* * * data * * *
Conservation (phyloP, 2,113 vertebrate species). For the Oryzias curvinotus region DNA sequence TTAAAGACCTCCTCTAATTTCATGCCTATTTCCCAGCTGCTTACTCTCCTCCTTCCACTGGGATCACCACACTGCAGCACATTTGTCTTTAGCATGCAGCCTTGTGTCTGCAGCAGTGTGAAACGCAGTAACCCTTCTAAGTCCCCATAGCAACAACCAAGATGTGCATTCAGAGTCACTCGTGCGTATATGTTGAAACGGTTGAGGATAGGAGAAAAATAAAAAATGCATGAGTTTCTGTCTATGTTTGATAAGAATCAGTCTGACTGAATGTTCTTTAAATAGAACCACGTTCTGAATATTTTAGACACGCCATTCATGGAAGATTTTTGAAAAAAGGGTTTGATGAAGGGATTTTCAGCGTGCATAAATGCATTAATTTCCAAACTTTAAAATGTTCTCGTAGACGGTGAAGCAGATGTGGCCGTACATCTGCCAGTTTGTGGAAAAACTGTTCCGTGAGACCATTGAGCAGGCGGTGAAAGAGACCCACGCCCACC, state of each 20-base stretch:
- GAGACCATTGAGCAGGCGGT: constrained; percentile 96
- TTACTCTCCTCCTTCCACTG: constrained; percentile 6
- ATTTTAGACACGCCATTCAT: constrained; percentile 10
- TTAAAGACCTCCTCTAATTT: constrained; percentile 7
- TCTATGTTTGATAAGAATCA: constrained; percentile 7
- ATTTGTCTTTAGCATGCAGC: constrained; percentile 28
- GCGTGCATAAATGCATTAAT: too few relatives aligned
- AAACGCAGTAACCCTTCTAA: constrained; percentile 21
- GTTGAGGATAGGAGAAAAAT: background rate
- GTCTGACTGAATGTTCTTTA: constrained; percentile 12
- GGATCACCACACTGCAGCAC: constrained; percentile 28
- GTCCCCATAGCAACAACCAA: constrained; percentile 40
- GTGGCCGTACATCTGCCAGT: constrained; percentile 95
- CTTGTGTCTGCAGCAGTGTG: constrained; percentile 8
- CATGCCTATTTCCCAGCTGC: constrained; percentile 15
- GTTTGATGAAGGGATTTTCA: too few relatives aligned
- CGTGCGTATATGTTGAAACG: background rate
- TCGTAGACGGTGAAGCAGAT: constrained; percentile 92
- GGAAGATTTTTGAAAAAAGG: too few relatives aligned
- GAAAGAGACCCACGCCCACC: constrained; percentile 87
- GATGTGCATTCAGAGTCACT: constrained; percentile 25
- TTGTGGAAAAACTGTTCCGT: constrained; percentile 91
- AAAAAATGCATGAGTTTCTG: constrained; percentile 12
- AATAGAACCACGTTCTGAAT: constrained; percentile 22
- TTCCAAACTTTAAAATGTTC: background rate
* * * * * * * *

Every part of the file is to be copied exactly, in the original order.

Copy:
Conservation (phyloP, 2,113 vertebrate species). For the Oryzias curvinotus region DNA sequence TTAAAGACCTCCTCTAATTTCATGCCTATTTCCCAGCTGCTTACTCTCCTCCTTCCACTGGGATCACCACACTGCAGCACATTTGTCTTTAGCATGCAGCCTTGTGTCTGCAGCAGTGTGAAACGCAGTAACCCTTCTAAGTCCCCATAGCAACAACCAAGATGTGCATTCAGAGTCACTCGTGCGTATATGTTGAAACGGTTGAGGATAGGAGAAAAATAAAAAATGCATGAGTTTCTGTCTATGTTTGATAAGAATCAGTCTGACTGAATGTTCTTTAAATAGAACCACGTTCTGAATATTTTAGACACGCCATTCATGGAAGATTTTTGAAAAAAGGGTTTGATGAAGGGATTTTCAGCGTGCATAAATGCATTAATTTCCAAACTTTAAAATGTTCTCGTAGACGGTGAAGCAGATGTGGCCGTACATCTGCCAGTTTGTGGAAAAACTGTTCCGTGAGACCATTGAGCAGGCGGTGAAAGAGACCCACGCCCACC, state of each 20-base stretch:
- GAGACCATTGAGCAGGCGGT: constrained; percentile 96
- TTACTCTCCTCCTTCCACTG: constrained; percentile 6
- ATTTTAGACACGCCATTCAT: constrained; percentile 10
- TTAAAGACCTCCTCTAATTT: constrained; percentile 7
- TCTATGTTTGATAAGAATCA: constrained; percentile 7
- ATTTGTCTTTAGCATGCAGC: constrained; percentile 28
- GCGTGCATAAATGCATTAAT: too few relatives aligned
- AAACGCAGTAACCCTTCTAA: constrained; percentile 21
- GTTGAGGATAGGAGAAAAAT: background rate
- GTCTGACTGAATGTTCTTTA: constrained; percentile 12
- GGATCACCACACTGCAGCAC: constrained; percentile 28
- GTCCCCATAGCAACAACCAA: constrained; percentile 40
- GTGGCCGTACATCTGCCAGT: constrained; percentile 95
- CTTGTGTCTGCAGCAGTGTG: constrained; percentile 8
- CATGCCTATTTCCCAGCTGC: constrained; percentile 15
- GTTTGATGAAGGGATTTTCA: too few relatives aligned
- CGTGCGTATATGTTGAAACG: background rate
- TCGTAGACGGTGAAGCAGAT: constrained; percentile 92
- GGAAGATTTTTGAAAAAAGG: too few relatives aligned
- GAAAGAGACCCACGCCCACC: constrained; percentile 87
- GATGTGCATTCAGAGTCACT: constrained; percentile 25
- TTGTGGAAAAACTGTTCCGT: constrained; percentile 91
- AAAAAATGCATGAGTTTCTG: constrained; percentile 12
- AATAGAACCACGTTCTGAAT: constrained; percentile 22
- TTCCAAACTTTAAAATGTTC: background rate